No independent movie soundtrack in recent years has even come close to the joint critical and commercial success of Juno, the Oscar-nominated 2007 comedy-drama starring Elliot Page, as Juno MacGuff, an offbeat 16-year-old navigating the pitfalls of unplanned teen pregnancy and romance. 

The movie directed by Jason Reitman and written by Diablo Cody is quirky, irreverent, and all that teen angst, sarcasm, and sentimentality are packed perfectly into the movie’s soundtrack. The tracks transcend the clichéd plot of teen pregnancy and move into much more nuanced and subtle terrain. The cast also includes Michael Cera, Jennifer Garner and Jason Bateman.


A tale told over four seasons, starting in autumn when Juno, a 16-year-old high-school junior in Minnesota, discovers she’s pregnant after one event in a chair with her best friend, Bleeker. In the waiting room of an abortion clinic, the quirky and whip-sharp Juno decides to give birth and to place the child with an adoptive couple. She finds one in the PennySaver personals, contacts them, tells her dad and step-mother, and carries on with school. The chosen parents, upscale yuppies (one of whom is cool and laid back, the other meticulous and uptight), meet Juno, sign papers, and the year unfolds. Will Juno’s plan work, can she improvise, and what about Bleeker?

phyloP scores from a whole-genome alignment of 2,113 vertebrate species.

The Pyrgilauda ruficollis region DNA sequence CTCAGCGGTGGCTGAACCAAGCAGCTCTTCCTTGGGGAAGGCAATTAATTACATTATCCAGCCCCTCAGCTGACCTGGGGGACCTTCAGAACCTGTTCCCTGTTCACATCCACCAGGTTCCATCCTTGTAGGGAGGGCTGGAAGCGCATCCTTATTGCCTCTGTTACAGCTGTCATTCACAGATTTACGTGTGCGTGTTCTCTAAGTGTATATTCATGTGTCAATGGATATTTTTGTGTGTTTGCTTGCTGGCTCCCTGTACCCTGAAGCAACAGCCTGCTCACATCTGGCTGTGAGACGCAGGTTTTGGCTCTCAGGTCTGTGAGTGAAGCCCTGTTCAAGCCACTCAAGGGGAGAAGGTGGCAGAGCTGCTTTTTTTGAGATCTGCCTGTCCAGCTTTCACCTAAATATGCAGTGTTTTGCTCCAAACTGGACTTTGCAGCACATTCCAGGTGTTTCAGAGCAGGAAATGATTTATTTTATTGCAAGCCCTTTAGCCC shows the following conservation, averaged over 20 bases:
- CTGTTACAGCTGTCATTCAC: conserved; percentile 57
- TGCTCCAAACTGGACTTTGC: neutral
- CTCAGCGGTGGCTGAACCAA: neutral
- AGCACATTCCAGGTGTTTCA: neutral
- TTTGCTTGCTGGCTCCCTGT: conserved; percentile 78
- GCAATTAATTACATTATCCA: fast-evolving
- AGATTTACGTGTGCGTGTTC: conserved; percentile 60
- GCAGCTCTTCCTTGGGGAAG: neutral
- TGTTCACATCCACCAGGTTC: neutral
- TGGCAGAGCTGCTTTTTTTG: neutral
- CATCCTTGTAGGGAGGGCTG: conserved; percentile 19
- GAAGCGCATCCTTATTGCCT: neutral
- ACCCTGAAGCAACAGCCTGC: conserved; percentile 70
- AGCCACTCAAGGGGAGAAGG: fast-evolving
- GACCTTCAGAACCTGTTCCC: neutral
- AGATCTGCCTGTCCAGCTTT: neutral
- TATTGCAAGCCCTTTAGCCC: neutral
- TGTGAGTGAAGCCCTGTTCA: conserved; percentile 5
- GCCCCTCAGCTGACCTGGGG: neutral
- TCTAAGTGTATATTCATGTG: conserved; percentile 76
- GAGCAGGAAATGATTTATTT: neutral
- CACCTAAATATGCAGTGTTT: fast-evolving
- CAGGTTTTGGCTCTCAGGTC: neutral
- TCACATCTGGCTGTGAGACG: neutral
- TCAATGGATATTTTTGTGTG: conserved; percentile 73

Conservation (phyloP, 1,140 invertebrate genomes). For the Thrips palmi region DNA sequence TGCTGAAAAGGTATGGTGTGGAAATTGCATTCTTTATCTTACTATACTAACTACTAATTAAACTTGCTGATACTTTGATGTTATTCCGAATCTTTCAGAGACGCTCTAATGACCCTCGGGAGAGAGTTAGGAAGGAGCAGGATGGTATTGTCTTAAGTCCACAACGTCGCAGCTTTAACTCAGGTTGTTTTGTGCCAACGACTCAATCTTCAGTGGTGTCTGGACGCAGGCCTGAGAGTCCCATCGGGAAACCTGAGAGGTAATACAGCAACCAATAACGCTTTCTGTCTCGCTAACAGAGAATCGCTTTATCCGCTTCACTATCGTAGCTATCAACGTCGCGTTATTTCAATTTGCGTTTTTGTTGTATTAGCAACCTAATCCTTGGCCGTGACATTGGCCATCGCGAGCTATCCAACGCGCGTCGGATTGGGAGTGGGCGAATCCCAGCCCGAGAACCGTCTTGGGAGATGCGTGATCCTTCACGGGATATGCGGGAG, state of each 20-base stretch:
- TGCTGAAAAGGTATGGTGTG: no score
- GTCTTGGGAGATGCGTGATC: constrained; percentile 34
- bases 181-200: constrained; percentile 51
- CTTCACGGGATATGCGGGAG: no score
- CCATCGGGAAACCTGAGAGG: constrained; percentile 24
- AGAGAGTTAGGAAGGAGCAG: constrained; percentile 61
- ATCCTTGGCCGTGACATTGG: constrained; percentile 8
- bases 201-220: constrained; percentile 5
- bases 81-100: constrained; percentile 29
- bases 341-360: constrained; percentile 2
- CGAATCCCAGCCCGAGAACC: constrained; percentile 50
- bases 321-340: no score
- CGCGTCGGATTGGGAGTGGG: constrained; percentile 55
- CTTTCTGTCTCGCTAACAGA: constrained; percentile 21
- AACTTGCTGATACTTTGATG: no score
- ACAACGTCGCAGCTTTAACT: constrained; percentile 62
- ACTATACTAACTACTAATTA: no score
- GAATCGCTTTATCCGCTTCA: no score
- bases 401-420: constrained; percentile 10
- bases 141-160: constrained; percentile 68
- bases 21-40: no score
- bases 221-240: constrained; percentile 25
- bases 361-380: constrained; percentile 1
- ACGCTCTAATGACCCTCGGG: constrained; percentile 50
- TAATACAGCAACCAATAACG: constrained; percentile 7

Movie Soundtrack 

By the mid-2000s, home computing and iTunes had stunted the commercial appeal of traditional movie compilations. Juno offered up a hip alternative. Steered by Kimya Dawson’s lo-fi indie-folk songs (most of which were penned especially for the film), who provides six of the 19 tracks on the album, and bolstered by an all-star cast including Sonic Youth, The Kinks, the Velvet Underground, and Cat Power, the music that defines Juno felt like a mixtape from an old friend who could tap into the psychic fuzz, growing pains, and absurdity that shadows the best of us into adulthood. 

From start to finish, the soundtrack to Juno sounds like the too-cool-for-you record collection of a character in the film. From Belle and Sebastian’s “Expectations” to Sonic Youth’s heart-stung rendition of The Carpenters’ “Superstar”, the humour and emotional nuance laced throughout Diablo Cody’s script greatly benefits from a back-and-forth between first-rate indie rock and Kimya Dawson’s lullaby-like gems. It’s tricky to imagine one without the other.

Press play button below and enjoy the album: